That was the year of the batting explosion, when the league average soared to .309 and the Phillies as a team batted .349, the highest ever. Five men batted better than .400 that season. Hugh Duffy of Boston led the league with .440 (.438, according to the old guides). The other four were all Philadelphia outfielders: Hamilton .404, Delahanty .407, Thompson .407 and George (Tuck) Turner .416. Turner was a substitute outfielder the Phils had signed the previous summer when Hamilton took sick. In 1894 he filled in for Thompson when he was out for six weeks after an operation and for Delahanty when he was called on to play the infield. Turner appeared in enough games to be eligible for the batting title. Thus, the Phils had four .400-hitting outfielders the same season.
The outfield's fifth and last season together was in 1895, when Delahanty, Thompson and Hamilton finished second, fourth and sixth in the batting race. Hamilton again led in walks, steals and runs. Thompson was first in homers. RBIs, total bases and slugging average. Delahanty batted better than .400 for the second year in a row and was second to Thompson in total bases and slugging. (Turner hit .386 but didn't play as much as he had a year earlier.) Still, the Phils finished third, and in an effort to shake things up Hamilton was traded to Boston for a veteran third baseman named Billy Nash, who was made manager. With Nash and without Hamilton, the 1896 Phils slid to eighth.
The glory years were over. Thompson, aging, played only one more season as a regular. Delahanty continued as a star, but his behavior became erratic. He drank, had marital problems and became embroiled in disputes over money. The National League in 1893 had passed a rule limiting salaries to a maximum of $2,400 a year. The new American League was challenging the National, and in 1901 Connie Mack of the Philadelphia A's offered Delahanty $4,000. The Phils, breaching their league's rule, matched that offer and managed to keep him one more year, but then Delahanty jumped to Washington, where he won the American League batting title in 1902. After that season John McGraw of the New-York Giants persuaded Delahanty to return to the National League, the carrot being a $4,500 cash payment in advance. However, before the 1903 season began, the two warring leagues made peace, and under the terms of the agreement Delahanty was ordered to remain with Washington and refund the $4,500.
Outraged at what he felt was a double-cross, Delahanty swore he wouldn't play for the Senators. He did eventually rejoin Washington, but he drank heavily and was suspended. He tagged along with the club, but while in Detroit early in July he decided to go to New York City to see his estranged wife. He took a train that passed through Canada on its way to New York, did some heavy drinking along the way and became loud and belligerent. At Fort Erie, on the Canadian side of the Niagara River, he was forcibly put off the train. Angry, frustrated, drunk, he watched helplessly as the train crossed the International Bridge and disappeared into the night. He began to run after it. A guard with a lantern tried to stop him, but Delahanty shoved his way past, lost his balance and fell into the turbulent river. He was swept downstream and over Niagara Falls to his death. His mangled body was found a week later.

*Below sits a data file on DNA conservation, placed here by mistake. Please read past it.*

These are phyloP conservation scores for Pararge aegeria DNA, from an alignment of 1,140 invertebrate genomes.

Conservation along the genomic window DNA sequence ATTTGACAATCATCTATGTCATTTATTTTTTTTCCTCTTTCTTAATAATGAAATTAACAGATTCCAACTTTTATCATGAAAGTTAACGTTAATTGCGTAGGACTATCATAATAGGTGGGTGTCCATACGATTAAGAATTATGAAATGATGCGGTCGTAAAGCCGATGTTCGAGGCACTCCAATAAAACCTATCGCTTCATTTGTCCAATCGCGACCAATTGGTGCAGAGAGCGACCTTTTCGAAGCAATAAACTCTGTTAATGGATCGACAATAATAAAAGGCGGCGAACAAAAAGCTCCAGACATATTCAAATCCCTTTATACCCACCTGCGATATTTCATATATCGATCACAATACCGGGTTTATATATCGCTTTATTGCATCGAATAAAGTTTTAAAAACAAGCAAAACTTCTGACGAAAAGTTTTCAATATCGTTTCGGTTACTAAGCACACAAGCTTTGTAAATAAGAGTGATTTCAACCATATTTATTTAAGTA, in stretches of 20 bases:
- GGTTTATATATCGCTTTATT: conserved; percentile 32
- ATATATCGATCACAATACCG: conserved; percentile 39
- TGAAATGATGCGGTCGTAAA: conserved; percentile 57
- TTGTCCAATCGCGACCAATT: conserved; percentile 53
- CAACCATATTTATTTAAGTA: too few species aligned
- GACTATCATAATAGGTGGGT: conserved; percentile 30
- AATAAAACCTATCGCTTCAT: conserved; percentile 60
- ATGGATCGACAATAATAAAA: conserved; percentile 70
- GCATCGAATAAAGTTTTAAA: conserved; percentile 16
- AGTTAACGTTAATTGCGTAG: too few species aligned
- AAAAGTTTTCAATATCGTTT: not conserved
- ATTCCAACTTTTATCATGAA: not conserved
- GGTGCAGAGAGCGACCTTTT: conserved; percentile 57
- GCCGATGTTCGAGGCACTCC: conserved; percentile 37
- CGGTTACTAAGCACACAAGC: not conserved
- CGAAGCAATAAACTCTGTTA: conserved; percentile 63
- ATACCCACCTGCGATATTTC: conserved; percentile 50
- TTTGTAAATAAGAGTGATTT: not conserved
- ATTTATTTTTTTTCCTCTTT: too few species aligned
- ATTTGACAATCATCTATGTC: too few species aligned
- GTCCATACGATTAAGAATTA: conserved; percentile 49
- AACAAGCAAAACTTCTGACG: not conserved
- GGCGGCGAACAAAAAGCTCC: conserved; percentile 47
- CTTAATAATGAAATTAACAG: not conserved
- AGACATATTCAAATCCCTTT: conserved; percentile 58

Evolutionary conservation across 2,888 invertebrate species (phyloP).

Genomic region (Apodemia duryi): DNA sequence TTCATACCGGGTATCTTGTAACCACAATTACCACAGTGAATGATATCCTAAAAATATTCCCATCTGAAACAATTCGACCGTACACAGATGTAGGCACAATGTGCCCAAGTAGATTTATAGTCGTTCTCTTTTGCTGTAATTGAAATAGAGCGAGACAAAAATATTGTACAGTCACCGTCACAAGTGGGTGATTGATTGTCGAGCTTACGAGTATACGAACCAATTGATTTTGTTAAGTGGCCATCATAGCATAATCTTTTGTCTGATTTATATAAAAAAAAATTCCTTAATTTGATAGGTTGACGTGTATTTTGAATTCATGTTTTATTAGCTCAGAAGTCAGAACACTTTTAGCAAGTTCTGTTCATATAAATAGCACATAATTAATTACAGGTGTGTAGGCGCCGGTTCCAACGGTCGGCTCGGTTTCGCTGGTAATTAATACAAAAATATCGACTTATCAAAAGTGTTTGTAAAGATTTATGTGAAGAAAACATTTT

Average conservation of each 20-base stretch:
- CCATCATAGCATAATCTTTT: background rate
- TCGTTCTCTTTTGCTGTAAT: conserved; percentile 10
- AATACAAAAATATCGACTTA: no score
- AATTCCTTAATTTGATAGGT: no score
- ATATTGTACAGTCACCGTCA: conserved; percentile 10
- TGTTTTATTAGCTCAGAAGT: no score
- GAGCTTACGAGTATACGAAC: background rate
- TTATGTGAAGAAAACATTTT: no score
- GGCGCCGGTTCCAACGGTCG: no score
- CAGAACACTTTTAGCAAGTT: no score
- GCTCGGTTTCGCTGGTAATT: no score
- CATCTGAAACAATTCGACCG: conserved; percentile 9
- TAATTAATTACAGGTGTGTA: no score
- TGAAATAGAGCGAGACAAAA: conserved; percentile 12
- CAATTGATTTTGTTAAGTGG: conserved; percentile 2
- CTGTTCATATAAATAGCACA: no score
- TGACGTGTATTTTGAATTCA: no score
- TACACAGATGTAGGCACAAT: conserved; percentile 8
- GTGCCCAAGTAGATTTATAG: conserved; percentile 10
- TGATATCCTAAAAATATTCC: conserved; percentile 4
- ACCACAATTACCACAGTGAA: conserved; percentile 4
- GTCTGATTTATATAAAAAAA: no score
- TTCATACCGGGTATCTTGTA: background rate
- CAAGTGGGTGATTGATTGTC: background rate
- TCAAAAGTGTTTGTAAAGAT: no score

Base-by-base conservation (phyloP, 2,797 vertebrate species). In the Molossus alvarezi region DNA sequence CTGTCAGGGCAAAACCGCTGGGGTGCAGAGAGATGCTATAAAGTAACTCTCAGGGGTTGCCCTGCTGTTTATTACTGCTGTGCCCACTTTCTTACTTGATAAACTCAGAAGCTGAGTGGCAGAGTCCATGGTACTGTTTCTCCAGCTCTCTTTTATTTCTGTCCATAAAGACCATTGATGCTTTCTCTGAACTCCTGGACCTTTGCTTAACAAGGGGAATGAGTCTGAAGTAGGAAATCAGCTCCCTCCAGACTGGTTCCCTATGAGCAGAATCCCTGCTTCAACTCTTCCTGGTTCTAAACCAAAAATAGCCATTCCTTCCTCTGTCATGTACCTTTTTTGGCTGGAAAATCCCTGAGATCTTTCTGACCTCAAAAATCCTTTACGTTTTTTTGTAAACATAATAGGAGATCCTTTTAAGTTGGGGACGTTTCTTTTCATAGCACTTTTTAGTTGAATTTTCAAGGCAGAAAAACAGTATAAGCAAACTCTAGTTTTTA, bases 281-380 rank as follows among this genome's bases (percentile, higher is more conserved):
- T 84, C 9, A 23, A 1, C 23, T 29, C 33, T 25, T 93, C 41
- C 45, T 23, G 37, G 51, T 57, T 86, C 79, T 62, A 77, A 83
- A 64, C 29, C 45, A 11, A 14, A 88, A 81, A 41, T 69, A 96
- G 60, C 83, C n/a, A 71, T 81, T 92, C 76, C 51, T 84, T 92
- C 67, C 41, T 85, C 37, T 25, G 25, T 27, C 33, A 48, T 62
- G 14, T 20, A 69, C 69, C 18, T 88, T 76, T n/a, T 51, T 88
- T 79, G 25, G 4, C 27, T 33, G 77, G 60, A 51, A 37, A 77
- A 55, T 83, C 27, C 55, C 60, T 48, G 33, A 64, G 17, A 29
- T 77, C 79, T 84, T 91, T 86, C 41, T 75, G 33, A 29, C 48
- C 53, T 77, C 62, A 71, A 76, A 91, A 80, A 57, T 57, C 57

Thompson and Hamilton led more placid lives. Hamilton played six seasons with Boston after leaving the Phillies and nine more after that in the minor leagues. In 1909, at the age of 43, he batted .332 to lead the New England League in hitting. He saved his money, invested it well and lived comfortably until his death in 1940. Thompson retired to Detroit, where he sold real estate and was appointed a United States deputy marshal. In 1906, when the Detroit Tigers were short of men because of injuries, they signed Thompson, then 46, who had kept himself in shape playing semipro ball. He appeared in eight games for the Tigers, had seven hits, including a triple, and batted in three runs. One of his Detroit teammates during that brief stint was Cobb, then a 19-year-old kid in his second season in the majors. Thompson died in 1922, almost totally forgotten. Not until 1969, when The Baseball Encyclopedia was published, with its detailed statistics on pre-1900 players, was his extraordinary ability recalled.
They were' an odd, disparate trio, as different off the field as on it, but they were all Hall of Famers and in the five seasons they played together they did more than any other outfield before or since. You want to argue?